The angle of the seatback cushion: All minivans, and many crossovers and SUVs, offer a recline feature for the second-row seats, allowing you to adjust the seatback to a position that helps you get a tight fit between a forward-facing safety seat and the car's seatback: a must for a safe installation. If you're going to buy a car that doesn't offer this feature, make sure that the angle of the seatback lets you get that tight fit between the back of the child seat and the car's seatback. The goal is to get the back of the car seat to sit flush against the seatback, which is ideal for a secure safety seat installation.

Ease of access: Wide door openings allow you to maneuver bulky car seats in and out of the car with a minimum of twisting and turning, which is great for installation. On a daily basis, they also make it easier to get your child in and out of the car, except in crowded parking lots, where a wide door can make it harder to avoid dinging the car next to yours. This is where the sliding doors of a minivan shine. Additionally, the few inches of extra ground clearance offered by minivans, car-based SUVs and tall wagons can reduce the back strain that parents experience when repeatedly bending over to place, buckle in and retrieve little ones.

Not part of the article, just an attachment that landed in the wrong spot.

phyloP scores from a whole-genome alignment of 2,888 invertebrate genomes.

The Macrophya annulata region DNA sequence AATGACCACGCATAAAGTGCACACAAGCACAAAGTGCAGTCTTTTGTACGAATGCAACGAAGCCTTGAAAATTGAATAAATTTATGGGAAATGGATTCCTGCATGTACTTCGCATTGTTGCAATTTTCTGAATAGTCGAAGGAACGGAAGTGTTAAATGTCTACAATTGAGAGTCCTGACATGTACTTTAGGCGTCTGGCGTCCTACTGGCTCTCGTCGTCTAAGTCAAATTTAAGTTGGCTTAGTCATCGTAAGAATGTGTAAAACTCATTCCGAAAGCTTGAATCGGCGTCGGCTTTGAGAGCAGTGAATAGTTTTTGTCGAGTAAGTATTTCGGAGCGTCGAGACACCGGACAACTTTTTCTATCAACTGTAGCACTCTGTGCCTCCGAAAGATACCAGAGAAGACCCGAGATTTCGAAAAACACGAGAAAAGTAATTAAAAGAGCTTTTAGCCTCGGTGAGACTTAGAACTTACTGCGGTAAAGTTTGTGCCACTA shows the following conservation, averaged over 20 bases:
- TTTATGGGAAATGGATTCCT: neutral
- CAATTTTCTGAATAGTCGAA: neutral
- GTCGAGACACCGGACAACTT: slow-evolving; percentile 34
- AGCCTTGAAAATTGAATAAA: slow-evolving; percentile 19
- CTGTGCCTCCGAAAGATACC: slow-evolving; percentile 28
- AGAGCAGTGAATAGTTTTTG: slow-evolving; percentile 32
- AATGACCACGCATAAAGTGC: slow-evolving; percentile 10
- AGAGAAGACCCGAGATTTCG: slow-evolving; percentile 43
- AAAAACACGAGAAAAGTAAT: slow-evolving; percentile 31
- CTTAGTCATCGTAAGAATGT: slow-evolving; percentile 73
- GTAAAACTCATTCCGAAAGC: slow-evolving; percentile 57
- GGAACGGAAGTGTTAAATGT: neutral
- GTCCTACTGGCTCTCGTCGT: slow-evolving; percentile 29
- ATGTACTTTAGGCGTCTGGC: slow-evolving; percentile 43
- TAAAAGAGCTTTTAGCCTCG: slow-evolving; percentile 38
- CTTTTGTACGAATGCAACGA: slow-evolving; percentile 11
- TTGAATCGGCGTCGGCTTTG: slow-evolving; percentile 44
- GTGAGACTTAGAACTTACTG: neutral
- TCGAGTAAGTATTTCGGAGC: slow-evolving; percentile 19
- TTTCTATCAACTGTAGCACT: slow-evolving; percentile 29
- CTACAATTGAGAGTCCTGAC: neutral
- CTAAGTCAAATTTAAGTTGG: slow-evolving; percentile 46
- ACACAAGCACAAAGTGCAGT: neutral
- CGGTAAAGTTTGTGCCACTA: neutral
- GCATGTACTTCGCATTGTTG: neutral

Distance between the rear seats and front seats: If you have a very small child (i.e., infants) then you'll almost certainly need to install a rear-facing safety seat. Installing a seat this way takes up more space, so you'll want to look for a car that has plenty of rear legroom, or the distance from the rear seatback to the back of the front seats. Some carmakers also offer rear seats with fore-and-aft adjustment, allowing you to slide the seat back when you need to climb in to tend to a child and slide it forward when you need to make room for a double stroller in the cargo bay.